We use the "carried" energy in complex carbon based molecules for our energy source and there is nothing extrinsically wrong with doing so except that unlike nature, which has photosynthesis as a means of re-assembling these molecules re-releasing oxygen - we fail to balance the flows in our tec ho-process .
As a consequence carbon dioxide levels are rising and oxygen levels falling.
The purpose of the TecEco Gaia Gaia Engineering paradigm is that it re-engineers the techo-process with the objective of achieving a carbon balance economically. Such balance is a possibility David does not appear to understand and certainly does not enunciate.
David provides some good background padding to his article when he says "Concrete is the second most used product on the planet, after water, and almost half of it is produced in China. The booming Chinese economy has created such a demand for building materials that cement production there last year released 540,000 tonnes of carbon dioxide - just short of Britain's total output from all sources. Cement's weight and low value mean it is almost always made close to where it is needed, and China's demand helped it to overtake the US as the world's leading polluter last year."
David points out that "Like the aviation industry, the expected rapid growth in cement production is at severe odds with calls to cut carbon emissions to tackle global warming." He then uses various spokespersons to point out that the cement industry are starting to get nervous about the impact of carbon caps. especially as legislation on climate change takes off in Europe, the United States, and around the world. David lives in Europe and European companies already face capped emissions under the E.U.'s Greenhouse Gas Emission Trading Scheme.
Although not mentioned in the article, the Australian cement industry are also starting to feel the jitters and putting forward a similar line to that of members of the Cement Sustainability Initiative. According to Amanda McCluskey  , deputy chairwoman of the Investor Group on Climate Change "Australia's cement industry would be among the hardest hit by a greenhouse gas emissions trading system, with the sector's annual profit dropping as much as 60 per cent, or $160 million, under worst-case measures” The basis for such a profit cut include an emission price of $25 a tonne of carbon dioxide equivalent, and the absence of any free permits, conditions unlikely to be imposed at the start of an emission market in Australia.
Mr Papalexopoulos of Titan Cement made clear the agenda when he said as David reports: "Unlike the airlines, cement is not directly visible to the consumer, so cement companies don't have the same profile. I call it enlightened self-interest. We know there is an issue. If we draw attention to ourselves then we could attract criticism, but we could also have a voice in the regulatory solutions. Otherwise we could have something thrust upon us."
The purpose of David's report seems to me to point out to the world that cement is necessary, it is not OK to hammer the industry with carbon caps and that if the European Government does then it will only encourage greater production elsewhere such as China.
David's third spokesperson, Howard Klee, coordinator of the Cement Sustianability Initiative, is not as forthright as he could have been when David reports him as saying "We have issues that affect our industry, and these companies are talking about what they might do to prepare for them. "Most people are not even aware that making cement produces carbon dioxide. It is an incredibly low-profile business and power companies, transportation and airlines get much more attention. But if producing carbon dioxide starts to cost businesses money, it looks like it will have a huge impact on [cement companies'] financial performance."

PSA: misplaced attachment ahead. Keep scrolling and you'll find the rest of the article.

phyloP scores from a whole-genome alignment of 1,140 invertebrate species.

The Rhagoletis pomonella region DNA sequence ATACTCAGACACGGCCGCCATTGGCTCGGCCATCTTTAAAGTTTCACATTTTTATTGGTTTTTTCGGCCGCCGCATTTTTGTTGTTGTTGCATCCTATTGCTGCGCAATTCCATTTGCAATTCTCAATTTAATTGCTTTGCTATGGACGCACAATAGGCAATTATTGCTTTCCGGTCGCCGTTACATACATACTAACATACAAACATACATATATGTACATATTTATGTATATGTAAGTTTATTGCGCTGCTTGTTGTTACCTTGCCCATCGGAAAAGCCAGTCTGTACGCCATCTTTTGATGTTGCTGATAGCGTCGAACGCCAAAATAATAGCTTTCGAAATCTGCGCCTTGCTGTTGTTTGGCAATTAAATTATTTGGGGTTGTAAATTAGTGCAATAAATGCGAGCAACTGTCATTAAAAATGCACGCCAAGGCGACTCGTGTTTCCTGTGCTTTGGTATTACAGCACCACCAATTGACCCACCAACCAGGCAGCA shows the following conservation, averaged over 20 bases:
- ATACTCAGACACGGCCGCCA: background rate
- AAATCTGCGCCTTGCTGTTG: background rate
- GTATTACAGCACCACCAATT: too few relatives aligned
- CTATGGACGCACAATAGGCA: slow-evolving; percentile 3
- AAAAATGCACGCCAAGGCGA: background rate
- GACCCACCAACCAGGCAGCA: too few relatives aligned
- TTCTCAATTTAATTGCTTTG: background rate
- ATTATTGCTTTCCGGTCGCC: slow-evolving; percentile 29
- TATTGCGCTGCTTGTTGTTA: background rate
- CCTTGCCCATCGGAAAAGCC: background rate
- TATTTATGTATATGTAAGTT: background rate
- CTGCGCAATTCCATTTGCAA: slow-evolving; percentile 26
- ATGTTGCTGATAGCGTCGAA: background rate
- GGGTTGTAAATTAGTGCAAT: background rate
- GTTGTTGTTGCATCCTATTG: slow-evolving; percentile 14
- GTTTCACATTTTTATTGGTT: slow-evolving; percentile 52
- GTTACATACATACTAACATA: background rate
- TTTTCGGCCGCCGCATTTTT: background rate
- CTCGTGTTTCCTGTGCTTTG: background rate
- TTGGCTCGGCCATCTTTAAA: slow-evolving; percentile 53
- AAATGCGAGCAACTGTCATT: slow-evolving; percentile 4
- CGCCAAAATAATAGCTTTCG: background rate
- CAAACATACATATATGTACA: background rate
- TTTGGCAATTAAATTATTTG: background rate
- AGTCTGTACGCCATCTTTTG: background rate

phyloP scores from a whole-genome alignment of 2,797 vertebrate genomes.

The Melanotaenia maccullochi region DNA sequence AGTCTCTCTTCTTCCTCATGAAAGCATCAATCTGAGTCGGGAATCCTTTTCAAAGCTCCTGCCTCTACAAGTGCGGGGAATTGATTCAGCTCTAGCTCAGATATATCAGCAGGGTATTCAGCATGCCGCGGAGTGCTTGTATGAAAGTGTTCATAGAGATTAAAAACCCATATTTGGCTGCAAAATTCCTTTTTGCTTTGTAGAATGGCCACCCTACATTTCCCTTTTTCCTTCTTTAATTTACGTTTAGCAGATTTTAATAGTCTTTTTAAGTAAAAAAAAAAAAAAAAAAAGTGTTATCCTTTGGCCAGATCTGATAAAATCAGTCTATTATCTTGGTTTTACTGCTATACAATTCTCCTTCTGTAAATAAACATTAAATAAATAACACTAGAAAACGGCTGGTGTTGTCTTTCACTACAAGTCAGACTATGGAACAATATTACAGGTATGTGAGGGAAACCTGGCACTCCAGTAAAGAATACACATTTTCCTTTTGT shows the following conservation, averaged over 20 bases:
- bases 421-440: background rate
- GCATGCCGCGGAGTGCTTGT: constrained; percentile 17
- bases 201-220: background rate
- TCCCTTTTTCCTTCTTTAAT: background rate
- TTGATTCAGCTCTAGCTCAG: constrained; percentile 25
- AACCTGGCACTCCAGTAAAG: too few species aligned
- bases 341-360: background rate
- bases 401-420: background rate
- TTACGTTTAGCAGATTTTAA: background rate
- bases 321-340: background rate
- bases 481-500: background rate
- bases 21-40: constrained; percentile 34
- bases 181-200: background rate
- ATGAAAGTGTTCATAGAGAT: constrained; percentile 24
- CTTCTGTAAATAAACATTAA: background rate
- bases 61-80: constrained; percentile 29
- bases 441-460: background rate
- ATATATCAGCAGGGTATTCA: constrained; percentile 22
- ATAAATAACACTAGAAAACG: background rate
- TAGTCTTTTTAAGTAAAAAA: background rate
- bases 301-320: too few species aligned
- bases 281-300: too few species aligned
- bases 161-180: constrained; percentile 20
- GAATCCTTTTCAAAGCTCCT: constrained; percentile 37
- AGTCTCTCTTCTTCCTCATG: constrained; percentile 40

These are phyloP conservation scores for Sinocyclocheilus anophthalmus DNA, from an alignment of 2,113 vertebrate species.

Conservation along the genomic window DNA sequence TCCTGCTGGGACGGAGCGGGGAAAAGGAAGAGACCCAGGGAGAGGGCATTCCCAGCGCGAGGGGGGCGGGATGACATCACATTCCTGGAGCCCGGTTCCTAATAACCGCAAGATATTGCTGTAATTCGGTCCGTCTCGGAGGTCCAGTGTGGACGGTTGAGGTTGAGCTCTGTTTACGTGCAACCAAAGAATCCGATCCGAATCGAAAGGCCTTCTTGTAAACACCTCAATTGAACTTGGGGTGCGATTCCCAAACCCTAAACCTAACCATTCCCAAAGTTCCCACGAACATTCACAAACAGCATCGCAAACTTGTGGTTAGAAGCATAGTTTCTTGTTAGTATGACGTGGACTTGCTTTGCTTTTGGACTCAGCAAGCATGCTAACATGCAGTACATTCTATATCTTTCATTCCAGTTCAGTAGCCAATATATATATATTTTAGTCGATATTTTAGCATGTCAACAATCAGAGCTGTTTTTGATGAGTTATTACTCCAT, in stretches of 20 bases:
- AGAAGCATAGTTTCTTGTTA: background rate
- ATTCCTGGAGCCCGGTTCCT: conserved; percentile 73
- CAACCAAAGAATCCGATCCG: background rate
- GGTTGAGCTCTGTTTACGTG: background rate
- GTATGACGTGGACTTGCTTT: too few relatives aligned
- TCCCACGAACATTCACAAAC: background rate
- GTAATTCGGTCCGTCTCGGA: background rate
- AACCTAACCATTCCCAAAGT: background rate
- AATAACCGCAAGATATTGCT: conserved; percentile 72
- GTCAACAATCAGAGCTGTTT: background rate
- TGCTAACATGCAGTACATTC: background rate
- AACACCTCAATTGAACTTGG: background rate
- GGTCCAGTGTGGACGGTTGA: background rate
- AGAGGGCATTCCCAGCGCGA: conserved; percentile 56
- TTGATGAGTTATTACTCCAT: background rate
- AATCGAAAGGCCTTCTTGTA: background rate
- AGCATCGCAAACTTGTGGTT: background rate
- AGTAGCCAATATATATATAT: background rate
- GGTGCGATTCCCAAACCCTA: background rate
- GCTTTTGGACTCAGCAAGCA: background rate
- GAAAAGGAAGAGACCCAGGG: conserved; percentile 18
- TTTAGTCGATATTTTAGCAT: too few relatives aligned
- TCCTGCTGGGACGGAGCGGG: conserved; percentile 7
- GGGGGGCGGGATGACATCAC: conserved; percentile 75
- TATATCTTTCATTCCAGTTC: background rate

David then reports that "Already, some cement companies have taken steps to reduce their environmental impact. Some burn waste products alongside coal, while others have reworked their recipes and tried to make their plants more energy-efficient, with modest success. The CSI companies are working to standardise such techniques and to issue guidelines on how they can be adopted by others, and plan to publish a progress report in February."
David says the CSI prefers voluntary goals and reductions in the "energy intensity" of its products, rather than fixed emission targets. For example the Japanese company Taiheiyo has pledged to reduce the amount of carbon dioxide it emits for each tonne of cement by 3% by 2010 - a saving that will be swamped by the expected increase in production.
What all this means is "Do not burden us with carbon caps as the cement industry globally is going exponential as in the graph below and it would severely hurt us! We can't make cement without emissions!"
To further draw out the argument that the industry cannot change David goes on to use his fourth spokesperson Michio Kimura, chairman of Taiheiyo, quoting him as saying: "Without a [binding] cap then emissions will go up. But we must stop production to meet a cap and that is not good for business. We focus on energy intensity, better performance for the industry and technology."
David without knowing it prophetically suggests the solution when he says " In the long term, only carbon capture and storage could significantly reduce cement emissions, and the industry sponsors research into how this could be done." We agree carbon capture and storage is essential. What you are missing David is that concrete itself can provide the means to achieve this so there is no need to even think about unproven geosequestration technologies. So where are the research funds Howard mentioned for my company TecEco?
David then quotes Mr Kimura as saying "companies in developing countries needed to develop cleaner technology so it could be used by cement manufacturers in China, none of which have accepted invitations to join the CSI. But many of the newer cement plants in China are cleaner than older more established facilities elsewhere, such as in the US - also not represented by the initiative."